Dungeon Masters are the NPCs, the setting, the objects in the room, and more. They have all the knowledge of what comes ahead and could, on a whim, change it. The DM has many different roles– referee, storyteller, adversary, architect, conductor, mediator, so on and so forth, but there is a word in there that many DMs take too seriously: adversary. Adversarial DM is a term we hear a lot in D&D communities. Metagaming is another such term we hear all too frequently as well. Though, many players of D&D and other RPGs would feel that it is impossible for a DM to metagame as they set the table, but I strongly disagree. The DM should present scenarios, challenges, and characters that are consistent and dynamic in fair proportion.
Consistent and dynamic sound like opposites, but they can go hand in hand. Dynamic changes should be logical. Changing every dungeon you create because Kevin has the spider climb spell to have a spike trap on every ceiling is not consistent. That’s DM metagaming, and it is, for lack of a better word, dickish. Having a single dungeon with a spike trapped ceiling because of a nearby drider population the in-narrative designers wanted to keep out- that’s world-building. That’s logical and consistent with the world. Driders can walk on ceilings, driders are bad news, driders are a local problem, to keep driders out, we make the place drider-proof.
Dynamism is where the DM reacts to the players in a consistent and logical fashion. If your antagonist is a hyper-intelligent spellcaster, like Strahd Von Zarovich, it is easy to fall into the DMing trap of assuming Strahd is omniscient. He has a great many means of gathering information about the party, but his greatest strength is his intelligence. To play Strahd fairly (which would make the count’s skin crawl at the idea of fair play) it is important to know what Strahd’s limits are. If he relies on his intelligence, then he will do what intelligent people do: gather information, analyze information, behave according to what that information suggests, and then re-evaluate and repeat.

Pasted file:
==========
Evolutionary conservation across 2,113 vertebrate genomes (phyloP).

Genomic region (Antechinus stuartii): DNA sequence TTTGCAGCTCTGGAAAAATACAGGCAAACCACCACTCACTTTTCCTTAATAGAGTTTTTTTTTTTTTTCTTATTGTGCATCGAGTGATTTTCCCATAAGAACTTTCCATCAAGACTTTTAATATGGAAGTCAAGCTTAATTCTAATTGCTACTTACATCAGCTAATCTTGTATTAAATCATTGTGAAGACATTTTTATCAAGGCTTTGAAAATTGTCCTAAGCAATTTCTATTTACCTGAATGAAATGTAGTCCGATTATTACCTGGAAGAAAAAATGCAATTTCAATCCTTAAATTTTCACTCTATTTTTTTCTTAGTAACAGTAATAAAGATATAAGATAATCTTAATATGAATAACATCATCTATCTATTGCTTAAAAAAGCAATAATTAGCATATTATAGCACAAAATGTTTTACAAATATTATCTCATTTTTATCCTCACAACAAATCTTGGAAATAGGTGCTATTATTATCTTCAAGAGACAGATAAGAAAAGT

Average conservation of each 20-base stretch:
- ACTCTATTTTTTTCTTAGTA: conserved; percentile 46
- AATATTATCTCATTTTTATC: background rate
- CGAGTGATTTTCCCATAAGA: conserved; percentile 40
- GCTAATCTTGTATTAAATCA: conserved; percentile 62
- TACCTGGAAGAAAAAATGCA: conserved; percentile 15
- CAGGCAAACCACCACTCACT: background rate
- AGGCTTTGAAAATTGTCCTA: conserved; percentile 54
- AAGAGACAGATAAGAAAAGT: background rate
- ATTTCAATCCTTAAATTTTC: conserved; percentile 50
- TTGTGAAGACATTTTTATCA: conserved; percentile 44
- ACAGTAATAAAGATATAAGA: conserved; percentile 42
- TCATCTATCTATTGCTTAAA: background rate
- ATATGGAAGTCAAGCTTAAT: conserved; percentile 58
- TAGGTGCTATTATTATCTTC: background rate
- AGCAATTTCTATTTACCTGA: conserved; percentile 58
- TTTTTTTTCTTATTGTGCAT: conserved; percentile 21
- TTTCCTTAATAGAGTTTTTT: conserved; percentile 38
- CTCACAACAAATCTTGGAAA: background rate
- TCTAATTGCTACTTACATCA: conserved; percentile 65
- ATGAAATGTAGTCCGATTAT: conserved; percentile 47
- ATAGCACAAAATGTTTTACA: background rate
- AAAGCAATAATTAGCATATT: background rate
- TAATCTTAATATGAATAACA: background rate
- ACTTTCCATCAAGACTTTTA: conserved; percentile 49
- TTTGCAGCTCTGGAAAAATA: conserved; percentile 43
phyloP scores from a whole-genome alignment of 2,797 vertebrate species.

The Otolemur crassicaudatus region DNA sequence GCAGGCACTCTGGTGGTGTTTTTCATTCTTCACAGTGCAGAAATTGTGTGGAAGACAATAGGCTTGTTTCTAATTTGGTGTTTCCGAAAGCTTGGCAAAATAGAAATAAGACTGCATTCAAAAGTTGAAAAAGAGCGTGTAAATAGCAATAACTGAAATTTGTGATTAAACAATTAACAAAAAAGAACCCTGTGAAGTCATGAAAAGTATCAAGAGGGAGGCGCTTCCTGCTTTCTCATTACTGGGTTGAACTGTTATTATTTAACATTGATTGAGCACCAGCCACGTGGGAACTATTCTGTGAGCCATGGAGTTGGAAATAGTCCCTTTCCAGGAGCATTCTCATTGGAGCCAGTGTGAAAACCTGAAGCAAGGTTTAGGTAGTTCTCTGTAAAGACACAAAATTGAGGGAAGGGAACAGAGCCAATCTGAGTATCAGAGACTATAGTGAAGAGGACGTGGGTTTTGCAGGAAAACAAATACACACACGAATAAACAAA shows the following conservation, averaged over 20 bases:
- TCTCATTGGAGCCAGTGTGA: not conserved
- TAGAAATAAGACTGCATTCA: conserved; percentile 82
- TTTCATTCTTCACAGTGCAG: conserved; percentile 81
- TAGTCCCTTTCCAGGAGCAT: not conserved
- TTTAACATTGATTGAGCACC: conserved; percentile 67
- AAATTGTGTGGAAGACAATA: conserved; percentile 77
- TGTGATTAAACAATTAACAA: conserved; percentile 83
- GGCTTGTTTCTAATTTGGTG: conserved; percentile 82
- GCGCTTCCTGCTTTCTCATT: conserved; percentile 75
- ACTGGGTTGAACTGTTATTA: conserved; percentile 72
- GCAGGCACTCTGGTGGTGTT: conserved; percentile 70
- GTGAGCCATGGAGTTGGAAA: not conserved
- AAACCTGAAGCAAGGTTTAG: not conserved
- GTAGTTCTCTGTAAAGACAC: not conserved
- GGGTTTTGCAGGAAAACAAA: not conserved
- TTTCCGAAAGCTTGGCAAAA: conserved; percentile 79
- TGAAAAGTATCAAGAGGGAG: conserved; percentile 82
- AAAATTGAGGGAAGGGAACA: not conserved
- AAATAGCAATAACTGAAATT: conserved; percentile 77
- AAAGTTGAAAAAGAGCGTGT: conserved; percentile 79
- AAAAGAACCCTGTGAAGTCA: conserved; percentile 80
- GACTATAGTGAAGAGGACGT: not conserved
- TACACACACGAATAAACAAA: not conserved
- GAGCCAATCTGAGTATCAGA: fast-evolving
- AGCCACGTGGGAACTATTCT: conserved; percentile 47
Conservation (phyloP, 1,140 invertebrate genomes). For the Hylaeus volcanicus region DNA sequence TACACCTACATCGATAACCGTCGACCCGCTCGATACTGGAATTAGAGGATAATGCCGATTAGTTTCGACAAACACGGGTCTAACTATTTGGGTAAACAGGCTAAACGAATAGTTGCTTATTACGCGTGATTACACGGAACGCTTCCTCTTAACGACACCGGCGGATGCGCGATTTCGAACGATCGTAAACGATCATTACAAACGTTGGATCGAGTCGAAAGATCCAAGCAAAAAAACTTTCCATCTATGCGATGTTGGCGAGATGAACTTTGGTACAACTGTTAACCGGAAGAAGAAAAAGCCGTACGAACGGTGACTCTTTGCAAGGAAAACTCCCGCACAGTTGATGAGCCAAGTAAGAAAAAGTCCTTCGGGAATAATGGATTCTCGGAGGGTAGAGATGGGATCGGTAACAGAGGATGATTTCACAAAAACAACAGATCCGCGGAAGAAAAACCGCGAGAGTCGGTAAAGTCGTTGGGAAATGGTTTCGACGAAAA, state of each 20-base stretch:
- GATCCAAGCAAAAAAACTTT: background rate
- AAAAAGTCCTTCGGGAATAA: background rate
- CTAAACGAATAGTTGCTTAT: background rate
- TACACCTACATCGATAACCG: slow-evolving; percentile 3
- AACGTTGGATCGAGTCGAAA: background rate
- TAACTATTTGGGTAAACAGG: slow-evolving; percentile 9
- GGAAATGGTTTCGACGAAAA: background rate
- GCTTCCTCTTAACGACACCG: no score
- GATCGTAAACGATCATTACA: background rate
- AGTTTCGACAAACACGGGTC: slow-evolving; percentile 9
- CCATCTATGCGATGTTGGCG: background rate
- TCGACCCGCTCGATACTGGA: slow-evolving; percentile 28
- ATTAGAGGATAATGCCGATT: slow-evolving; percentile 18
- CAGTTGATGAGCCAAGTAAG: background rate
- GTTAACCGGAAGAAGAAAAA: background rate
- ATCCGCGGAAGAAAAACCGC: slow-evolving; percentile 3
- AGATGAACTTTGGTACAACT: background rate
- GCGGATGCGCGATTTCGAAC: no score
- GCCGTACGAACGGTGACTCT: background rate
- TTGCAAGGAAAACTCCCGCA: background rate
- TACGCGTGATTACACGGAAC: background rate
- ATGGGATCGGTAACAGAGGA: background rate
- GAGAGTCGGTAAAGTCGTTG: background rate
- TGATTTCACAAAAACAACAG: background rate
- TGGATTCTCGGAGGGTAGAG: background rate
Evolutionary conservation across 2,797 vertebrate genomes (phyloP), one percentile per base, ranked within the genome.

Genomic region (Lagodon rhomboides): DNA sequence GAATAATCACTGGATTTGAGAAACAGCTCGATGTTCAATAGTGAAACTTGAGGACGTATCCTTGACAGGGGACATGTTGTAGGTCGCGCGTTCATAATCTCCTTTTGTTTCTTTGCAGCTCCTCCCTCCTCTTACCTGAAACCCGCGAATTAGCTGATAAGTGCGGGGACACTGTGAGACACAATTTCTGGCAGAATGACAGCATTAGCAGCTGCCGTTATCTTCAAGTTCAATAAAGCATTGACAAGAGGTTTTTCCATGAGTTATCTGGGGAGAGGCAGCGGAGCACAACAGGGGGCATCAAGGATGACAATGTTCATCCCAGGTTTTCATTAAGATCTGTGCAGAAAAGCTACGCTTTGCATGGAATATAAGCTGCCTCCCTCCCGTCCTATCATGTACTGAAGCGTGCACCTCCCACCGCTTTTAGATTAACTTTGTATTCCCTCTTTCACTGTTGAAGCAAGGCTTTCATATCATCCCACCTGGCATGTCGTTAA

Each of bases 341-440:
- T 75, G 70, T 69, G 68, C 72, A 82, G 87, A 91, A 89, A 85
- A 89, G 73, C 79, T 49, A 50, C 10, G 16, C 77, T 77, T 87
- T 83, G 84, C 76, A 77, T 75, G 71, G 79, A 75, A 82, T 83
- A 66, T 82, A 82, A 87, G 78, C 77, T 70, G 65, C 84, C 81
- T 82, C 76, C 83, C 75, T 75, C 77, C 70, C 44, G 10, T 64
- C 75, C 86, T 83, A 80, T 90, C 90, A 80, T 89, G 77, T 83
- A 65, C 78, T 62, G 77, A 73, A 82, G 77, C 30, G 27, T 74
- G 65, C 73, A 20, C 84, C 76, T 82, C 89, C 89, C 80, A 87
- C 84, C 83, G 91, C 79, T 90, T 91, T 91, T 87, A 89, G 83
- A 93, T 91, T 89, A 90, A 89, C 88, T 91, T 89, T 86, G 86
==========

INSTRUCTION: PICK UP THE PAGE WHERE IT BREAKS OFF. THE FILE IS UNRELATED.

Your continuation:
Strahd does his homework, but he sure as hell doesn’t remodel his castle every time a new person shows up at his doorstep, but he can remodel his strategies based on who he is dealing with. His limitations give the players an opening, if the players can exploit his character flaws and his physical weaknesses, then Strahd can be beaten.
Strahd can also use what he knows about the “rules” to his own benefit. Strahd is a spellcaster, one who functions most like a wizard, at that. Strahd knows that he has a limited number of spells he can cast. He will preserve his resources in such a way that it benefits him, and against enemy spellcasters he can use this knowledge to his advantage by forcing spellcasters to use their resources to counteract him. In fact, Strahd could go the extra mile, steal a spellbook, and potentially learn the spells in it. That would be, albeit upsetting, fair play. Even more evil, would be to have that spellbook returned with particular pages missing and them added to Strahd’s spell list, but I don’t encourage that sort of infringement on a player’s abilities, but it could happen. These are within the realms of dynamic possibilities that Strahd could logically choose to engage in.
Alternatively, Strahd knowing everything about every character and all their capabilities and acting that way just plain old sucks. It doesn’t even suck blood. It just sucks. The key concept behind DM Metagaming is that this sort of “metagaming” is ultimately vindictive cheating. DMs are players at the table and by being the “referee” they should have some sense of fairness. As Jeremy Crawford said recently, D&D is a game about exceptions. I propose that it is in those exceptions the game becomes vastly more interesting, just don’t tax your players with dumb exceptions because you hate that Steve has an item you regret giving him, or because Christina is playing a bard that charms her way out of problems. Be like Strahd, both the lord of your domain and the land itself, but constantly challenging your players in fun, interesting, and meaningful ways in the narrative while still having limitations.
Art: Wizards of the Coast